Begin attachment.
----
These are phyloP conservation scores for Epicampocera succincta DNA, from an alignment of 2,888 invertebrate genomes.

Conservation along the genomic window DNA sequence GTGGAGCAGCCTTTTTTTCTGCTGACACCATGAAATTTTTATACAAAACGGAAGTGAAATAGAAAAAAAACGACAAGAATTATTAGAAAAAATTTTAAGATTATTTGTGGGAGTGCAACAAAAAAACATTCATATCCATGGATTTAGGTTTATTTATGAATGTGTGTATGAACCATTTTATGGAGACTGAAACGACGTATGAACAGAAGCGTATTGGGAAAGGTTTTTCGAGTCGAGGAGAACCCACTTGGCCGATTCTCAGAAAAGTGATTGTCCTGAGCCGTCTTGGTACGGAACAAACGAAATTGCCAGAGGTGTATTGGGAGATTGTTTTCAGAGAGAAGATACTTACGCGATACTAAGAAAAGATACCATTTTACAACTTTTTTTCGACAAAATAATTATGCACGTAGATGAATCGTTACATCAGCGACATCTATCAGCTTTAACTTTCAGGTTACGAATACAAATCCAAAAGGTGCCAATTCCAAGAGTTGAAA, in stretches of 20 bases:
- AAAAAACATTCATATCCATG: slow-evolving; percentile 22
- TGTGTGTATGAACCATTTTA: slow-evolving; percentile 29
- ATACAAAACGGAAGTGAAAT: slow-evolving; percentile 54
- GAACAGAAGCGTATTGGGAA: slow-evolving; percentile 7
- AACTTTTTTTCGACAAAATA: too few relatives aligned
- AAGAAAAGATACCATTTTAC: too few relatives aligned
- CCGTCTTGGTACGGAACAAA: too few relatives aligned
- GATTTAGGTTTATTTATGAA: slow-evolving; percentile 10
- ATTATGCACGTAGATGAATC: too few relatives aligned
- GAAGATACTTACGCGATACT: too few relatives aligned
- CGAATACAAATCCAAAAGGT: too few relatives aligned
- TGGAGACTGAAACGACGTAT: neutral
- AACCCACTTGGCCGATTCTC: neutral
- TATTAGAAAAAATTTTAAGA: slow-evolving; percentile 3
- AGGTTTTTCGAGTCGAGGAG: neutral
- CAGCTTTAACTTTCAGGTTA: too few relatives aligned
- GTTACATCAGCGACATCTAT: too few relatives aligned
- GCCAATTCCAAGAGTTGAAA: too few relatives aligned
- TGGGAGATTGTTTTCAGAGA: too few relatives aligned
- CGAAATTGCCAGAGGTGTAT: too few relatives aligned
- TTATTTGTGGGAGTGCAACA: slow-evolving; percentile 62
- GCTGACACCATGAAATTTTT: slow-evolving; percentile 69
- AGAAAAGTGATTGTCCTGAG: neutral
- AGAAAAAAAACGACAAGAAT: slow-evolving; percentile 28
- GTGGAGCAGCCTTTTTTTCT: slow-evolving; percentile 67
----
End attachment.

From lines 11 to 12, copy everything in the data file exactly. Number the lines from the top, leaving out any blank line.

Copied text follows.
- ATTATGCACGTAGATGAATC: too few relatives aligned
- GAAGATACTTACGCGATACT: too few relatives aligned